Grants are a valuable funding stream for nonprofits, supplying them with much-needed capital to run their worthwhile programs. With the great value nonprofits get through grant funding, it is no wonder that many organizations seek out hiring a grant writer.
However, for many young nonprofits, employing a full-time grant writer is not feasible.
- Try writing your first grant in-house.
- Hire a contract grant writer.
- Lastly, ask the funding source for the evaluation scoring notes of your grant application.
Try writing your first grant in-house
Before hiring a grant writer, it is always worthwhile to try writing a grant yourself. Writing your first grant gives you valuable insight into the grant writing process. It allows you to gather the necessary documents needed for a grant application. It also allows you to compose some drafts of the organizational history, background, and other sections that need information that only you would know.
GrantWriterTeam has numerous resources to help you, from useful tips on our blog to more comprehensive tutorials. GrantWatch also provides nonprofits, small businesses, and individuals with information for more than 7,000 grants that are currently accepting applications.
Hire a contract grant writer
If you are finding that grant writing is not your thing, GrantWriterTeam is here to help! GrantWriterTeam matches grant seeks with grant writers.
Additionally, here are a few reasons why you should consider hiring a grant writer:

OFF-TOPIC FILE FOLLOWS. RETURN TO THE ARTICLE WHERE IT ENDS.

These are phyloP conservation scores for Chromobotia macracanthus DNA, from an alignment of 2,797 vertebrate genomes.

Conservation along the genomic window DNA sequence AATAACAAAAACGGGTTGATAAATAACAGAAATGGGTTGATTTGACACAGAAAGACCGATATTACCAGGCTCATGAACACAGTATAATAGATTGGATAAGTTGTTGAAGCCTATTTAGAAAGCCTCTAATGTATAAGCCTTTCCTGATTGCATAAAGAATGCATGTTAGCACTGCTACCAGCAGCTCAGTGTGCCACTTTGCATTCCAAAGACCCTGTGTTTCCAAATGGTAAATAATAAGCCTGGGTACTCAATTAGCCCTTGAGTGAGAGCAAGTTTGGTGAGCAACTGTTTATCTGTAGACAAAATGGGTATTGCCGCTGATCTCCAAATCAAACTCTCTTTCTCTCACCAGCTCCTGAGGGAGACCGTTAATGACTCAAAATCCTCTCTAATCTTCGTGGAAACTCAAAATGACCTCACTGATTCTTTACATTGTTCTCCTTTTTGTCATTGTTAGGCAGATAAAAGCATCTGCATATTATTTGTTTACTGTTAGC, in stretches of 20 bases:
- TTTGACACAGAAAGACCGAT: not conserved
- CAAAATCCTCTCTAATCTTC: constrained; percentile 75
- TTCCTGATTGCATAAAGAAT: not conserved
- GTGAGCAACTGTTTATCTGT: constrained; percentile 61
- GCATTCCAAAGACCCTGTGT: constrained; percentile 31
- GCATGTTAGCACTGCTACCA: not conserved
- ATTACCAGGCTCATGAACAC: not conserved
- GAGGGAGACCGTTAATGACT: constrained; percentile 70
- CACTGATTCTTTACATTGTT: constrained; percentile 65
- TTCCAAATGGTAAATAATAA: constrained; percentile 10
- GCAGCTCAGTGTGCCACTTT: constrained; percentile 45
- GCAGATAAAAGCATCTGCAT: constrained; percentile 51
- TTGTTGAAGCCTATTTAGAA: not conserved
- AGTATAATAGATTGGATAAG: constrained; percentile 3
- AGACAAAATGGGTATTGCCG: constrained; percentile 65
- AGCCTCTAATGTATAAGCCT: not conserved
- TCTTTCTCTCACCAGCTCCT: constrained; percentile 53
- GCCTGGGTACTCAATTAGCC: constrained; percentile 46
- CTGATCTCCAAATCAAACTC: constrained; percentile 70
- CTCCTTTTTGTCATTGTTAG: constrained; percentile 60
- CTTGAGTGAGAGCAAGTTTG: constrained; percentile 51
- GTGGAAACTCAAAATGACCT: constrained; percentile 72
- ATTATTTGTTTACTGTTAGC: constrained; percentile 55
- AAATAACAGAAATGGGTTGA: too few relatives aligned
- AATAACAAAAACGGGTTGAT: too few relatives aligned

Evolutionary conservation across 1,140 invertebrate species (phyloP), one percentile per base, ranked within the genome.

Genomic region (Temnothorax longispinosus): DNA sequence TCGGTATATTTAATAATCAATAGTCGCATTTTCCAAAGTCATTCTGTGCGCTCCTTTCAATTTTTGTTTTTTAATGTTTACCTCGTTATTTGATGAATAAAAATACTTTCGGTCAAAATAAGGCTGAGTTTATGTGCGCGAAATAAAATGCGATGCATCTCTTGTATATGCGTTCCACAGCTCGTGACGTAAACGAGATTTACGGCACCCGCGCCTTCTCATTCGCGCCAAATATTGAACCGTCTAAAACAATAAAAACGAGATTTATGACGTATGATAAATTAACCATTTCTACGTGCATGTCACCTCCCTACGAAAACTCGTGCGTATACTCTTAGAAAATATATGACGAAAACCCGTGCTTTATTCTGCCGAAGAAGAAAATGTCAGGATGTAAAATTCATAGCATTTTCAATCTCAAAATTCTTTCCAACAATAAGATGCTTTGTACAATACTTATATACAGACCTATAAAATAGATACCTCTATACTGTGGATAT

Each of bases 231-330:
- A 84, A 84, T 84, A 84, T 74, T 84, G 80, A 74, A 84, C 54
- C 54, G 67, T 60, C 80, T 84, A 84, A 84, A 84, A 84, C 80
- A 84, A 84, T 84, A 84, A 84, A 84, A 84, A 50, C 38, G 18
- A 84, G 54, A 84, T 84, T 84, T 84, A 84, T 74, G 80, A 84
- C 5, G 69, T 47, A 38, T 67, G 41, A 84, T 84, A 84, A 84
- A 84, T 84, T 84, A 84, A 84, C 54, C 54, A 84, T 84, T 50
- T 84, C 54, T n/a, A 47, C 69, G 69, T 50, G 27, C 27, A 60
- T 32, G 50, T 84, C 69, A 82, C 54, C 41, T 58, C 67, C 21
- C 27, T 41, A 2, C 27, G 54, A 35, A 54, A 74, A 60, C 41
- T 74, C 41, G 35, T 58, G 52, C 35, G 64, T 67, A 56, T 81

1. Better Chances of Winning a Grant
- Presenting a funding source with a professionally-written grant application greatly increases your chances of winning a grant.
2. Expert Knowledge
- Grant writing is an industry unto itself, full of its own rules, regulations, and terminology. A professional grant writer is already familiar with the grant industry and all of its ins and outs.
3. Professional Research
- One of the greatest challenges of grant writing can be finding the right grant! There are numerous websites that post different grant opportunities in certain categories. GrantWatch reviews funding opportunities from many sources. After vetting these grants, GrantWatch also presents a proprietary-formatted grant detail page and links to the applications. GrantWatch posts currently available grants.
- You want to find a writer that will be as passionate about your project as you are. For example, a good grant writer writes passionately and mirrors your own enthusiasm.
5. Peace of Mind
- You can rest easy knowing that a skilled and experienced professional is on the job helping you win that grant!
The benefit of professional writing cannot be understated. A professional grant writer can, literally, be worth their weight in gold. If you think grant funding is the best option for your organization or project, consider entrusting the process a professional!
Ask the funding source for the evaluation scoring notes of your grant application
Think of a rejection as an opportunity – and not a reason to give up! Reaching out to the grant funder for their notes can help you revise the application and use parts of it again for another funding opportunity.
Call the foundation, not to complain but to get more information. Speak with a program officer and ask:
1. Could we have done something differently in our proposal?
2. May we resubmit the proposal for the next funding cycle?
3. Do you know of any other foundations that might be interested in our project?
Overall, once you learn the ins and outs of grant writing, you will be well on your way to landing the funding your organization needs!